Form 1099 until recently has always been used to report various odd payments. Examples of these include interest, dividends, income from pensions and payment to non-employee labor. Various forms fall within the 1099 series including 1099-B, 1099-DIV, 1099-INT, 1099-R and the most often used 1099-MISC. The original intent of the 1099 series was to track off-payroll employment. This has changed considerably with the new 1099 rules for 2011.
The Time Frame
The 1099 rule changes took effect for tax year 2012 although the changes in record keeping began on January 1, 2011. As of March 2011 no exemptions or grace periods had been worked into the rules by the IRS. Up until this time the general purpose of the 1099 series was reporting payments for fees, interest earned, dividends and any payments to independent contractors or freelancers.
The largest group of taxpayers affected by the new 1099 rules for 2011 use Form 1099-MISC; this is the catch-all form of the series. The main bulk of the group is comprised of small business owners. Once used primarily to report payments to independent contractors or freelancers working on individual projects, the 1099-MISC has taken on a much greater burden. With the new laws any payment of $600 or more for services or products to any one provider during a calendar year must be reported via 1099. This means that not only do miscellaneous payments need to be reported but any purchases over $600 from a single vendor must also now be reported.
The 1099-K first appeared with the Housing Assistance Tax Act in 2008 according to a May 21, 2010 CNN/Money article. The importance of the 1099-K took on new meaning with the new rules for the 1099 series. 1099-K is required for merchants with a minimum of 200 transactions per year totaling over $20,000. This not only includes credit card providers but also payment processors such as Paypal, Money Bookers, Amazon and ING.
According to the CPA firm Baker, Newman, Noyes processors of credit card transactions triggering the rules above must provide a detailed transaction report for both the merchant and the IRS. This new rule came into effect on January 1, 2011 and affects both online and brick-and-mortar payment processors. Sellers who use sites such as eBay, Amazon and similar sites are now required to supply those sites with an EIN or TIN number.
Another of the new 1099 rules for 2011 involve income generated from the sale of securities. According to Baker, Newman, Noyes the cost of the securities sold along with their time frame (long or short term) has become a required part of the 1099-B; previously it was optional and not reported to the IRS. This change requires you to keep close communication with your broker to ensure the appropriate records and accounting are kept.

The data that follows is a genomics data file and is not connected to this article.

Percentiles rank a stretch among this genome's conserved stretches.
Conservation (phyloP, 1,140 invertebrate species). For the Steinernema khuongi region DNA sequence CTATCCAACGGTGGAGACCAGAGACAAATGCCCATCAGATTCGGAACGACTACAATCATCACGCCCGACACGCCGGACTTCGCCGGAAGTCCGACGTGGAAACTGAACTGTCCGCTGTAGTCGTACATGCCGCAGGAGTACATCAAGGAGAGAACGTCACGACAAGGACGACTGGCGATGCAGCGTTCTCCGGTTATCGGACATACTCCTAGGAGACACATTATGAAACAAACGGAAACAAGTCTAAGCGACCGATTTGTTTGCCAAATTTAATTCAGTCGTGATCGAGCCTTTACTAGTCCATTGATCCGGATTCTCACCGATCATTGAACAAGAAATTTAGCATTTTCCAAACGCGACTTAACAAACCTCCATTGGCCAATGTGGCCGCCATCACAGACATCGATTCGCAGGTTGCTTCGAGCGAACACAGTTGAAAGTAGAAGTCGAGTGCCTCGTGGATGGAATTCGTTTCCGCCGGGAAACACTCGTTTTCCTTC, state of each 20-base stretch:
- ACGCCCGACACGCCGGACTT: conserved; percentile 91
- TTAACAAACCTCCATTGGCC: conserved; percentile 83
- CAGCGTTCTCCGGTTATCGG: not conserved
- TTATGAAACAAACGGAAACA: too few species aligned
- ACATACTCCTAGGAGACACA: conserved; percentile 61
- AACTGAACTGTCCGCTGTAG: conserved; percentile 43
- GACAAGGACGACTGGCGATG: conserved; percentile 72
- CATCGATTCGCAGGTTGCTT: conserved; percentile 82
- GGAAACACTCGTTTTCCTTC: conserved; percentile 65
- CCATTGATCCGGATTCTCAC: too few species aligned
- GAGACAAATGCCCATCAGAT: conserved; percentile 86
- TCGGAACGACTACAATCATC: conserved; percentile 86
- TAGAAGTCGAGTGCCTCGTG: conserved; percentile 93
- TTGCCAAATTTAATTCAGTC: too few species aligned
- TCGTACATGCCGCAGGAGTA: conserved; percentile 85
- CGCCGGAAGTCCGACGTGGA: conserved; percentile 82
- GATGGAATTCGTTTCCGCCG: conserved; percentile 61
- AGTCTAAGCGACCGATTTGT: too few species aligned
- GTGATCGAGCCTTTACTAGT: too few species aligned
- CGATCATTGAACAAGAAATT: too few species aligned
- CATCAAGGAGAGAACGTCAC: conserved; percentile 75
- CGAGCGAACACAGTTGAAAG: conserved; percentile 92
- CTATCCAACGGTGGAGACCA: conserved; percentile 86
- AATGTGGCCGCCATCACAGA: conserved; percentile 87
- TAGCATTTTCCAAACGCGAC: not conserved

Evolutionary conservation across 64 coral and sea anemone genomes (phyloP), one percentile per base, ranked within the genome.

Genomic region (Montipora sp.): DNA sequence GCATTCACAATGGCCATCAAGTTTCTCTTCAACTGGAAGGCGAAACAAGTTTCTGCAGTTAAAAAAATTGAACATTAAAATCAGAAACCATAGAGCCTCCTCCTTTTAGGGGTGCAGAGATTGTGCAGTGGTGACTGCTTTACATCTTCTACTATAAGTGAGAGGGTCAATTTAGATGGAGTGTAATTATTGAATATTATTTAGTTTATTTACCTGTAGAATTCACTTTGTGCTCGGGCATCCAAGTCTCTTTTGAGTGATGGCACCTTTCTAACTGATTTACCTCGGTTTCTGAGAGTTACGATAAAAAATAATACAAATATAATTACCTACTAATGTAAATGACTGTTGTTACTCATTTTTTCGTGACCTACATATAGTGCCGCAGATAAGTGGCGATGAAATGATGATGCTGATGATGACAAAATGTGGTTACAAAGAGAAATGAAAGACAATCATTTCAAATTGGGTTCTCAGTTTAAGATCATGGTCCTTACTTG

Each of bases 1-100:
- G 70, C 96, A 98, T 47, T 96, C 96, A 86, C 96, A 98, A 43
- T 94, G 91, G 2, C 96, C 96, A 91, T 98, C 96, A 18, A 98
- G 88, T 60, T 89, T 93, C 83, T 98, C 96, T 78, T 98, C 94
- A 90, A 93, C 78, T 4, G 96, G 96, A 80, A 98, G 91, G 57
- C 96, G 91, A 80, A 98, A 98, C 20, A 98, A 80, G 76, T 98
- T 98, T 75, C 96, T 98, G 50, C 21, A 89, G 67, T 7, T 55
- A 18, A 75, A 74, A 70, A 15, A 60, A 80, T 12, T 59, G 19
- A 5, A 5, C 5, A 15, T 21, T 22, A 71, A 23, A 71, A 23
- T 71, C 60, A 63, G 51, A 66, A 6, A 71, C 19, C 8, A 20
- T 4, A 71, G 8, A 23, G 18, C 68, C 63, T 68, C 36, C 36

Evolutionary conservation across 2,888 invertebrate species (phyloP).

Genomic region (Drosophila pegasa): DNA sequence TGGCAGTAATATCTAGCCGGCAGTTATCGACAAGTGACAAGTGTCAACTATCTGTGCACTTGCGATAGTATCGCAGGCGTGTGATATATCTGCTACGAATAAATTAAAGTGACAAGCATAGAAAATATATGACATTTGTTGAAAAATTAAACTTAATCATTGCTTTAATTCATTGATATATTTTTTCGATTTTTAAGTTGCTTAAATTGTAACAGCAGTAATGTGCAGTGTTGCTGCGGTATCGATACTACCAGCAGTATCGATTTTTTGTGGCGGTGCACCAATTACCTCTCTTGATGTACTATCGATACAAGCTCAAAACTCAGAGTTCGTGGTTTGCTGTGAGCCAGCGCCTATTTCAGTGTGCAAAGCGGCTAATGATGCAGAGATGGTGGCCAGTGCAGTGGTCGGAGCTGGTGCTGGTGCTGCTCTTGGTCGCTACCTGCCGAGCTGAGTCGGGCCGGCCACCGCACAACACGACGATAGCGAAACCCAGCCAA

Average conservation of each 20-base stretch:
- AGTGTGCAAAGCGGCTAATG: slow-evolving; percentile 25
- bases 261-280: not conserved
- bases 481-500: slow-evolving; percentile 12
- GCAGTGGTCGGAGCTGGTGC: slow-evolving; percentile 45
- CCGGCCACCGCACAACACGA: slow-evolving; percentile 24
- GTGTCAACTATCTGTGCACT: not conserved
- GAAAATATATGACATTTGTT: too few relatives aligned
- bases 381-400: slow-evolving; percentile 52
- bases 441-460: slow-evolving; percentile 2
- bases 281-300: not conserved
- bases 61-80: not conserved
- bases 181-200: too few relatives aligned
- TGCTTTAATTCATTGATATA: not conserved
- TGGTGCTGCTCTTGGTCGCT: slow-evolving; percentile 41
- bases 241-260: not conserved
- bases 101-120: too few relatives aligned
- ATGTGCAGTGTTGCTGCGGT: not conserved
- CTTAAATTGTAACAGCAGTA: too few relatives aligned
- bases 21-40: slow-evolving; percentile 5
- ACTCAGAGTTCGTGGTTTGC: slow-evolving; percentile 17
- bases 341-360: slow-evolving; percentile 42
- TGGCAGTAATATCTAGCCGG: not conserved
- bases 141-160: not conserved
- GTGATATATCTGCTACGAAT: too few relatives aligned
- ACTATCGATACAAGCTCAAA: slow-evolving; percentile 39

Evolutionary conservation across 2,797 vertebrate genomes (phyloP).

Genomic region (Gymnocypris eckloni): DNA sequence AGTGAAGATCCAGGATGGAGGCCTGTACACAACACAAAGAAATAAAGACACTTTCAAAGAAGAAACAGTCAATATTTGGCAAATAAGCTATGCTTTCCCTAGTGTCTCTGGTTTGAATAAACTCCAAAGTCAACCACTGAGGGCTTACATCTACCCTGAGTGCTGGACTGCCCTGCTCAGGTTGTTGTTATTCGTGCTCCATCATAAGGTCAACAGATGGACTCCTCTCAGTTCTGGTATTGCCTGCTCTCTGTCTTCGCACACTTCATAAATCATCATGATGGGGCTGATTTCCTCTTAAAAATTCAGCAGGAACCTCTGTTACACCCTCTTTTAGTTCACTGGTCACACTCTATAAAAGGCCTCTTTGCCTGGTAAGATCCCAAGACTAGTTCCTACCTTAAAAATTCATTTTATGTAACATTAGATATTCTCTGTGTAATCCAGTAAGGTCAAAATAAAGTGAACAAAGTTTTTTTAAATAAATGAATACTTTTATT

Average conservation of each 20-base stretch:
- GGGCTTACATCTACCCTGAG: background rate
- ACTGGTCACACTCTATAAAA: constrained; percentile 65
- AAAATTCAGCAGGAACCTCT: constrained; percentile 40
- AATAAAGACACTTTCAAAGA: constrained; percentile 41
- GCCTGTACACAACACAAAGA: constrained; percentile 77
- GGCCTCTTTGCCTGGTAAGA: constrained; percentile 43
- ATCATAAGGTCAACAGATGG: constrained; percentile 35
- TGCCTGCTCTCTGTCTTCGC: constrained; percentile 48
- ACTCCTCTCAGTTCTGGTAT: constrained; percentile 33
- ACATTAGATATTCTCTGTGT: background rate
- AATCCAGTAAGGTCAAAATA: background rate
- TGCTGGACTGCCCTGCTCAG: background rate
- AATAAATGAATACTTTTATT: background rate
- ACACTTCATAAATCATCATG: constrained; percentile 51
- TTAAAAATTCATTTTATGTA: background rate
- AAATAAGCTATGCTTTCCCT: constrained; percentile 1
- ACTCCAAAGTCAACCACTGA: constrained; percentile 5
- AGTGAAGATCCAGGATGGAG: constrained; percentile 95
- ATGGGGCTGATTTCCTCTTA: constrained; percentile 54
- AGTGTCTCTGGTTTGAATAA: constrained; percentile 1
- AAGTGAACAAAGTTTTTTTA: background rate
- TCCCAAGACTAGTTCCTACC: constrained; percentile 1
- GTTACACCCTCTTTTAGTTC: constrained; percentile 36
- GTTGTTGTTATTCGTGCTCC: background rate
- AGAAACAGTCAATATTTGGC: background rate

One of the major changes involves landlords and how they report expenses. The Journal of Accountancy states that as of 2011 landlords became classified as business owners by the IRS. This reclassification brought owners of rental property under the new 1099 rules for 2011. This connection requires landlords who make payments greater than $600 in a single year, to any service provider, in the course of earning income from rentals to send a 1099-MISC to both the provider and the IRS.
This new requirement also triggers the need for landlords to obtain information from service providers via Form W-9. This includes the providers TIN, address and business name.
According to Baker, Newman, Noyes exemptions for “minimal amounts of rent” and when the new requirements cause hardship were written into the law by Congress; the IRS was given the role of defining what requirements were needed to meet these exemptions. As of March 2011 those requirements had yet to be created or clarified.
Penalties increased as part of the new 1099 rules for 2011. Penalties for each of the three tiers doubled from previous amounts reported the Journal of Accountancy. Tier one increased to $30, tier two increased to $60 and tier three increased to $100. Calendar year maximum penalties also increased substantially. First-tier maximums raised to $75,000 from $25,000; second-tier maximums rose to $200,000 from $50,000; third-tier maximums went from $100,000 to $500,000.
While the new rules greatly expanded the role of the 1099 series, they did not change one basic premise – payments to a single recipient under $600 fall outside of reportable limits. Another basic rule concerning filing also remained; when a trigger amount is reached it does not need to be reported until the following tax year, and only if the expense is related to business purposes.
Baker, Newman, Noyes Certified Public Accountants -New 1099 Form Requirements
“New Rules Require Rental Property Owners to Issue 1099s”; Journal of Accountancy; November 11, 2010
“Stealth IRS Changes Mean Millions of New Tax Forms”; CNN/Money; May 21, 2010
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